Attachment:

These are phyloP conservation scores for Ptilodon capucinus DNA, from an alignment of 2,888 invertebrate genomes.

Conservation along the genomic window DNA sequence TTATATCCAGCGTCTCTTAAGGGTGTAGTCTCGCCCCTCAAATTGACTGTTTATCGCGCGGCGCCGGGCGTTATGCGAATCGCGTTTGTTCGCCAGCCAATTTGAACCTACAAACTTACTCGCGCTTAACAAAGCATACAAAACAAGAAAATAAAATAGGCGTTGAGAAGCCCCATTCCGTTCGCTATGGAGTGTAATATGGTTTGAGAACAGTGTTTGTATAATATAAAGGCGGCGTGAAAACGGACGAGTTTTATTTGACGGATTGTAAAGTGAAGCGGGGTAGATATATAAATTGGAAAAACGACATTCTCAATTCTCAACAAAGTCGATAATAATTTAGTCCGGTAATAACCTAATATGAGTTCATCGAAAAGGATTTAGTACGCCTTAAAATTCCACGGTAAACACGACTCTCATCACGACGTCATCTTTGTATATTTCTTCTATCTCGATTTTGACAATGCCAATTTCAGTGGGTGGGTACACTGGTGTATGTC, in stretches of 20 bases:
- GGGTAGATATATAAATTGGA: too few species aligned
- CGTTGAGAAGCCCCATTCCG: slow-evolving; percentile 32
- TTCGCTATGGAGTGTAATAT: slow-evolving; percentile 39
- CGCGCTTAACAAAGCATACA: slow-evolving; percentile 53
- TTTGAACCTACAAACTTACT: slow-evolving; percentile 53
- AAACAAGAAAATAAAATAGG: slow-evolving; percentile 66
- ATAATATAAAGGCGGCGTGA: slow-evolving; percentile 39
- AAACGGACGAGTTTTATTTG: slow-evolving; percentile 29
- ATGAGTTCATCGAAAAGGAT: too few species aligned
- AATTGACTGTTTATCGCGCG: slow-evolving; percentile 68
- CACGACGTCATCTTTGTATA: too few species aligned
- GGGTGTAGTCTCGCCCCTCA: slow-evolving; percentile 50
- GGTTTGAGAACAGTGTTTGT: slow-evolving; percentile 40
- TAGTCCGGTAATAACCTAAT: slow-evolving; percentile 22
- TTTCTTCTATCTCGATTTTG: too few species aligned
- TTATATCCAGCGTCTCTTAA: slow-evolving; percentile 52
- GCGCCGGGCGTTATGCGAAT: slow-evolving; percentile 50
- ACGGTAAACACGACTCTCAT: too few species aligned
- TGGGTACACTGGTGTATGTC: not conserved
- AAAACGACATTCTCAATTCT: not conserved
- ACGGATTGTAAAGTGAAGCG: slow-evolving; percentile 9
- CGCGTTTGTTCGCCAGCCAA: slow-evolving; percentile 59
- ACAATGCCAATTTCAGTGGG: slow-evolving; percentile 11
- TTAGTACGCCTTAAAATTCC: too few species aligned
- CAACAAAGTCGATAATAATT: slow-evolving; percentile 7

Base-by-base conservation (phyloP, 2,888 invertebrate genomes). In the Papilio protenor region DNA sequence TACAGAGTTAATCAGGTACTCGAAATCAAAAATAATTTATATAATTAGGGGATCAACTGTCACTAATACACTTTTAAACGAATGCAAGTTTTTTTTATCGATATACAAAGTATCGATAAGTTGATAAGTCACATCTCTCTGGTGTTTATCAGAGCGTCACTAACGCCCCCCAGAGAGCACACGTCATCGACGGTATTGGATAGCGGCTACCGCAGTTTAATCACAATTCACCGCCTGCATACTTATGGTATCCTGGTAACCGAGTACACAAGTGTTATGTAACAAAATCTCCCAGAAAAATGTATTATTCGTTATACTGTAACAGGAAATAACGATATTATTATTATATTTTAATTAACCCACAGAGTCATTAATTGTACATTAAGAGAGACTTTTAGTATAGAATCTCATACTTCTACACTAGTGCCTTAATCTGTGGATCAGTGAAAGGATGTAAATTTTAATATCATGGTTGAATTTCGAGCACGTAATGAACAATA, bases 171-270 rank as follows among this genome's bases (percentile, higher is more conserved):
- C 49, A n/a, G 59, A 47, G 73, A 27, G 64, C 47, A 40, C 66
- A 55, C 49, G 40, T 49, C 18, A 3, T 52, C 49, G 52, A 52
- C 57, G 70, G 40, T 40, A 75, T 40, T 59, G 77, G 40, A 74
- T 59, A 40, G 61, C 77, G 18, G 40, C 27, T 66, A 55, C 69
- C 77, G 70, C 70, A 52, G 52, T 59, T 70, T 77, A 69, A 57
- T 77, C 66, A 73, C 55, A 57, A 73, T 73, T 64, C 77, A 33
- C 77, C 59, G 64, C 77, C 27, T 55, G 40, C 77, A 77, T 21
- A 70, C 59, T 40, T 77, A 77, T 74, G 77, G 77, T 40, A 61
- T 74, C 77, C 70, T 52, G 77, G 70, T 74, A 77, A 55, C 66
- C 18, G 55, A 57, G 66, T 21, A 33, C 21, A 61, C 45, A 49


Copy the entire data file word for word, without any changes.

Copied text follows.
These are phyloP conservation scores for Ptilodon capucinus DNA, from an alignment of 2,888 invertebrate genomes.

Conservation along the genomic window DNA sequence TTATATCCAGCGTCTCTTAAGGGTGTAGTCTCGCCCCTCAAATTGACTGTTTATCGCGCGGCGCCGGGCGTTATGCGAATCGCGTTTGTTCGCCAGCCAATTTGAACCTACAAACTTACTCGCGCTTAACAAAGCATACAAAACAAGAAAATAAAATAGGCGTTGAGAAGCCCCATTCCGTTCGCTATGGAGTGTAATATGGTTTGAGAACAGTGTTTGTATAATATAAAGGCGGCGTGAAAACGGACGAGTTTTATTTGACGGATTGTAAAGTGAAGCGGGGTAGATATATAAATTGGAAAAACGACATTCTCAATTCTCAACAAAGTCGATAATAATTTAGTCCGGTAATAACCTAATATGAGTTCATCGAAAAGGATTTAGTACGCCTTAAAATTCCACGGTAAACACGACTCTCATCACGACGTCATCTTTGTATATTTCTTCTATCTCGATTTTGACAATGCCAATTTCAGTGGGTGGGTACACTGGTGTATGTC, in stretches of 20 bases:
- GGGTAGATATATAAATTGGA: too few species aligned
- CGTTGAGAAGCCCCATTCCG: slow-evolving; percentile 32
- TTCGCTATGGAGTGTAATAT: slow-evolving; percentile 39
- CGCGCTTAACAAAGCATACA: slow-evolving; percentile 53
- TTTGAACCTACAAACTTACT: slow-evolving; percentile 53
- AAACAAGAAAATAAAATAGG: slow-evolving; percentile 66
- ATAATATAAAGGCGGCGTGA: slow-evolving; percentile 39
- AAACGGACGAGTTTTATTTG: slow-evolving; percentile 29
- ATGAGTTCATCGAAAAGGAT: too few species aligned
- AATTGACTGTTTATCGCGCG: slow-evolving; percentile 68
- CACGACGTCATCTTTGTATA: too few species aligned
- GGGTGTAGTCTCGCCCCTCA: slow-evolving; percentile 50
- GGTTTGAGAACAGTGTTTGT: slow-evolving; percentile 40
- TAGTCCGGTAATAACCTAAT: slow-evolving; percentile 22
- TTTCTTCTATCTCGATTTTG: too few species aligned
- TTATATCCAGCGTCTCTTAA: slow-evolving; percentile 52
- GCGCCGGGCGTTATGCGAAT: slow-evolving; percentile 50
- ACGGTAAACACGACTCTCAT: too few species aligned
- TGGGTACACTGGTGTATGTC: not conserved
- AAAACGACATTCTCAATTCT: not conserved
- ACGGATTGTAAAGTGAAGCG: slow-evolving; percentile 9
- CGCGTTTGTTCGCCAGCCAA: slow-evolving; percentile 59
- ACAATGCCAATTTCAGTGGG: slow-evolving; percentile 11
- TTAGTACGCCTTAAAATTCC: too few species aligned
- CAACAAAGTCGATAATAATT: slow-evolving; percentile 7

Base-by-base conservation (phyloP, 2,888 invertebrate genomes). In the Papilio protenor region DNA sequence TACAGAGTTAATCAGGTACTCGAAATCAAAAATAATTTATATAATTAGGGGATCAACTGTCACTAATACACTTTTAAACGAATGCAAGTTTTTTTTATCGATATACAAAGTATCGATAAGTTGATAAGTCACATCTCTCTGGTGTTTATCAGAGCGTCACTAACGCCCCCCAGAGAGCACACGTCATCGACGGTATTGGATAGCGGCTACCGCAGTTTAATCACAATTCACCGCCTGCATACTTATGGTATCCTGGTAACCGAGTACACAAGTGTTATGTAACAAAATCTCCCAGAAAAATGTATTATTCGTTATACTGTAACAGGAAATAACGATATTATTATTATATTTTAATTAACCCACAGAGTCATTAATTGTACATTAAGAGAGACTTTTAGTATAGAATCTCATACTTCTACACTAGTGCCTTAATCTGTGGATCAGTGAAAGGATGTAAATTTTAATATCATGGTTGAATTTCGAGCACGTAATGAACAATA, bases 171-270 rank as follows among this genome's bases (percentile, higher is more conserved):
- C 49, A n/a, G 59, A 47, G 73, A 27, G 64, C 47, A 40, C 66
- A 55, C 49, G 40, T 49, C 18, A 3, T 52, C 49, G 52, A 52
- C 57, G 70, G 40, T 40, A 75, T 40, T 59, G 77, G 40, A 74
- T 59, A 40, G 61, C 77, G 18, G 40, C 27, T 66, A 55, C 69
- C 77, G 70, C 70, A 52, G 52, T 59, T 70, T 77, A 69, A 57
- T 77, C 66, A 73, C 55, A 57, A 73, T 73, T 64, C 77, A 33
- C 77, C 59, G 64, C 77, C 27, T 55, G 40, C 77, A 77, T 21
- A 70, C 59, T 40, T 77, A 77, T 74, G 77, G 77, T 40, A 61
- T 74, C 77, C 70, T 52, G 77, G 70, T 74, A 77, A 55, C 66
- C 18, G 55, A 57, G 66, T 21, A 33, C 21, A 61, C 45, A 49